Reformer: With a slightly disappointing showing in the first part, Uruguay slips a bit, still staying in the top ten due to how (in)famously good their AI is. 30 turns has not changed the fact that Uruguay is still effectively a fox in the henhouse, especially considering their neighbors in Kuikuro and Nazca weren’t particularly expansive either. In fact, a large portion of Uruguay’s drop could be attributed to Selk’nam’s expansiveness - which, while certainly encouraging for the Selk’nam fans, is still not even close to threatening Uruguay, at least in this ranker’s eyes.
JMan: As my fellow power ranker Lacsirax Ariscal will note, due to the algorithm that records the BR, we may never see the population of Selk'nam's second city. That aside with the mystery surrounding these mysterious people, the Selk'nam have htree cities and are settling steadily north. For a civilization so isolated on the southern tip of the world, this is a positive move in the right direction for what is hopefully a future pincer attack against Uruguay. Best of luck, you Eldritch Horrors!
Aaron: With the first war of the entire cylinder, Qin surges ahead! And for good reason: the Xia seem woefully unprepared for this. They have but 2 warriors to defend themselves against a veritable horde of archers and warriors! Qin might be the first to two capitals! And if they succeed, not only will they take out a competitor, but they will have a strong powerbase from which they can conquer the rest of China. A briliant move in my opinion! If they fail, they'll still be doing OK, but will have lost a lot of valuable time allowing others (Khamugs , Qing and Nepal come to mind) to start boxing them in.
Timrtabor: Riel had a fairly bog standard part 1 having started to fill out the natural land they tend to claim in the vivordi diagram. They also appear to be continuing that trend as they have another 2 settlers in the pipeline. They should probably build up a larger army though. The story of the overzealous settler spammer creating the core land for the early game warmonger is a tale as old as time.
Doom: With 3 cities out and 3 settlers ready(Even if one is slightly lost in China), the Khamugs are currently the most expansive civ.
Even better for them, the Qing are playing poorly so far with a lowly two cities and one settler. Not to mention Qing being the only civ currently losing gold. Qing are still the biggest danger to Khamug success but if current trends last, Jamukha won't have anything to worry about.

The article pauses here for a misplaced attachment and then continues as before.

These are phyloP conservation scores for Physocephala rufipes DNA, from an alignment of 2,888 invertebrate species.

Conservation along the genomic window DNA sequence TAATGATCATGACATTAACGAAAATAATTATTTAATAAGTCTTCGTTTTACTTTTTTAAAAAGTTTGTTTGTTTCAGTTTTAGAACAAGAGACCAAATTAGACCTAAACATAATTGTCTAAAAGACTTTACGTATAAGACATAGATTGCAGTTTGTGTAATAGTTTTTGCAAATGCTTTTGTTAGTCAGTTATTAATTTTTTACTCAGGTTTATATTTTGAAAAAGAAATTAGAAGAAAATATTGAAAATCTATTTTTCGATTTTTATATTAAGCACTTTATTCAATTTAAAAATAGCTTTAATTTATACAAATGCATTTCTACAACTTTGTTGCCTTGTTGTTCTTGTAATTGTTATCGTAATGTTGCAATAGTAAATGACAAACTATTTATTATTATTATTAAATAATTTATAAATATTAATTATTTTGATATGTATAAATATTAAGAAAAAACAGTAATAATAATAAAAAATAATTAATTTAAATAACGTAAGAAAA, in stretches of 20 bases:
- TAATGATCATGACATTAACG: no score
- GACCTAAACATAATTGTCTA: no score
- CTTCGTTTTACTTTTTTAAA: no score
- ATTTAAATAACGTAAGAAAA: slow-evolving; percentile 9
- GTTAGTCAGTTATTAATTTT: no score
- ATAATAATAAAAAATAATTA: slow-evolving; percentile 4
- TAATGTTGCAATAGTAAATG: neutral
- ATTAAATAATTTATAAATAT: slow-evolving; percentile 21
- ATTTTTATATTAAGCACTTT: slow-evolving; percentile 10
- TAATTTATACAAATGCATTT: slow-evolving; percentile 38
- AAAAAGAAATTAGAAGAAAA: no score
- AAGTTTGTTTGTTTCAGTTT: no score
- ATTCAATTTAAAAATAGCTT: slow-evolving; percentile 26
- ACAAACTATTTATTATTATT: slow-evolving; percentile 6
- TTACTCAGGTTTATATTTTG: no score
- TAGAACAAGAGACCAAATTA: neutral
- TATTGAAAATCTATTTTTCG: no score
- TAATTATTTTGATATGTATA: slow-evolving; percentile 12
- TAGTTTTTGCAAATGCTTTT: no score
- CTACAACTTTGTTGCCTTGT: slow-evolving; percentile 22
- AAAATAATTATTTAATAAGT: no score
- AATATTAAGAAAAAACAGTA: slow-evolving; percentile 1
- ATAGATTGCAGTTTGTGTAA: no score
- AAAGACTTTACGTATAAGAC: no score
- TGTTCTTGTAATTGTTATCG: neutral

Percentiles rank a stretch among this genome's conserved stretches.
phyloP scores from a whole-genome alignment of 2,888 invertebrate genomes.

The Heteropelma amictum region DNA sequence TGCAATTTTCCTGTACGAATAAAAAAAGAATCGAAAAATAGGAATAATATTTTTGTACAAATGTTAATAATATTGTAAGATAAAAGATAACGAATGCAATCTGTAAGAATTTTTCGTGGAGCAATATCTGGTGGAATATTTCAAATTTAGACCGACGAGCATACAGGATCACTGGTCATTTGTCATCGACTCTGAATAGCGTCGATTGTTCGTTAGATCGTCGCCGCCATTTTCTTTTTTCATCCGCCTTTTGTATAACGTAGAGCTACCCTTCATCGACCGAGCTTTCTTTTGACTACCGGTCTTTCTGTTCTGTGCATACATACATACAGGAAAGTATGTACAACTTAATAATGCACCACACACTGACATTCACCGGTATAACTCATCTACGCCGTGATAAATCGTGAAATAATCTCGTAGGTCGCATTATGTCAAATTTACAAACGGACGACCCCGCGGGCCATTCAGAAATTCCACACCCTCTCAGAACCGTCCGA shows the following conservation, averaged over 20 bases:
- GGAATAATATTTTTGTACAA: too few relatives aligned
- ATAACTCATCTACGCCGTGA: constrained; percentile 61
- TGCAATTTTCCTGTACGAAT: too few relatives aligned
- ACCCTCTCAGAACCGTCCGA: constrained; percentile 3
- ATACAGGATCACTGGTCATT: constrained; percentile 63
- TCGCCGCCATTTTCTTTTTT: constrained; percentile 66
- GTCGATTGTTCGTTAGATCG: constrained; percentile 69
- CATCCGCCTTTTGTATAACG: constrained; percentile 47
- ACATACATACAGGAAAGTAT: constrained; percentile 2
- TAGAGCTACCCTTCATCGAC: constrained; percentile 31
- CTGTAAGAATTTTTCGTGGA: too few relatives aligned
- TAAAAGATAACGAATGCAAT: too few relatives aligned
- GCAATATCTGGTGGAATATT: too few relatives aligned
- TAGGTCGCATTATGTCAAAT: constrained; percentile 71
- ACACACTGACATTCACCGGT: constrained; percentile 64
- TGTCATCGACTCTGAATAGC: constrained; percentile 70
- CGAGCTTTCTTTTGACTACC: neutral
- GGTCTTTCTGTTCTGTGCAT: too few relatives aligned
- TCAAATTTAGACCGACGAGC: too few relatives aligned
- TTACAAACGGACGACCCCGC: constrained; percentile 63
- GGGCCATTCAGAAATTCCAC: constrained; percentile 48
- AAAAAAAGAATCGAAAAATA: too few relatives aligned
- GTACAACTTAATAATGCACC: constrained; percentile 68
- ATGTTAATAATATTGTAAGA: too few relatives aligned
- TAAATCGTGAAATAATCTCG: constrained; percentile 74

Overall a great start to the game so it's no surprise they've moved comfortably into the top 10 and are ready to stay.
Msurdej: The Sami remain much like their place in the cylinder, near the top. Though their settles haven't been the best (pushing them towards the Vikings), and their military is weak, they have very little to worry about besides Ragnar. Muscovy and the Nenets aren't rushing for Finland, which can give Eadni time to settle the area. Plus, Sami's high production give them an edge in making more units, if they can keep it up. And in these early turns, settling Sweden/Norway to take it from the Vikings may be a risky move, but a move that can pay off.
Techno:What? The Kazakhs are no longer first? How could this be?

Such a discrepancy deserves a strong explanation, and let me direct you to the image to find out. Two things should be obvious: the lack of a strong military and the lack of more than two cities. If it were any other civ, these two things alone would give us cause for concern.

But the Kazakhs still have the same advantages that they have long enjoyed. While they might only have 2 cities now, they have 2 extra settlers ready to colonize more lands. And while they might not have much of a military yet, they have no need for it, given that the Nenets haven’t militarized either and the most threatening foreign military nearby is the horde of scouts to their northwest. More importantly, the Kazakhs are playing for the long game, focusing on infrastructure and building up their empire rather than erecting an early defense, which is a tactic that their AI excels at. Take their pantheon, for instance. It’s the Sun God pantheon, so all that wheat is giving the Kazakh citizens even more food than usual. Give the Kazakhs a few parts, and their great blue blob will likely be primed to take the #1 spot yet again.
Homusubi: You're still reading this? We made you read sixty civ analyses and you're still with us for the sixty-first? Well, thanks for sticking with us in these first few confusing parts, and please accept this apology for the anticlimax at the end. Yes, the civ with a TSL dangerously close to the dreaded Pretoria is number one after part one. Everything seems to be falling into place for Nyatsimba; Ndongo and especially Madagascar haven't been settling much, and both Benin and Beta Israel seem to be focusing on their close neighbours, and so there are many of us who are predicting Zimbabwe will be first to Kilimanjaro and Lake Victoria. But it's not just a case of luck, as the khaki gospel has spread beyond the twin Z-cities of the core, all across Africa's deep south, and with an extra settler already trained and ready to make a fifth city. Zimbabwe is even doing better than was predicted in the middle of the part itself, with Dhlo-Dhlo, originally predicted to be vulnerable, looking more like a safe hold with every worker move.

Be afraid, Cylinder, be very afraid. Or alternatively, write it off as a part-1 fluke.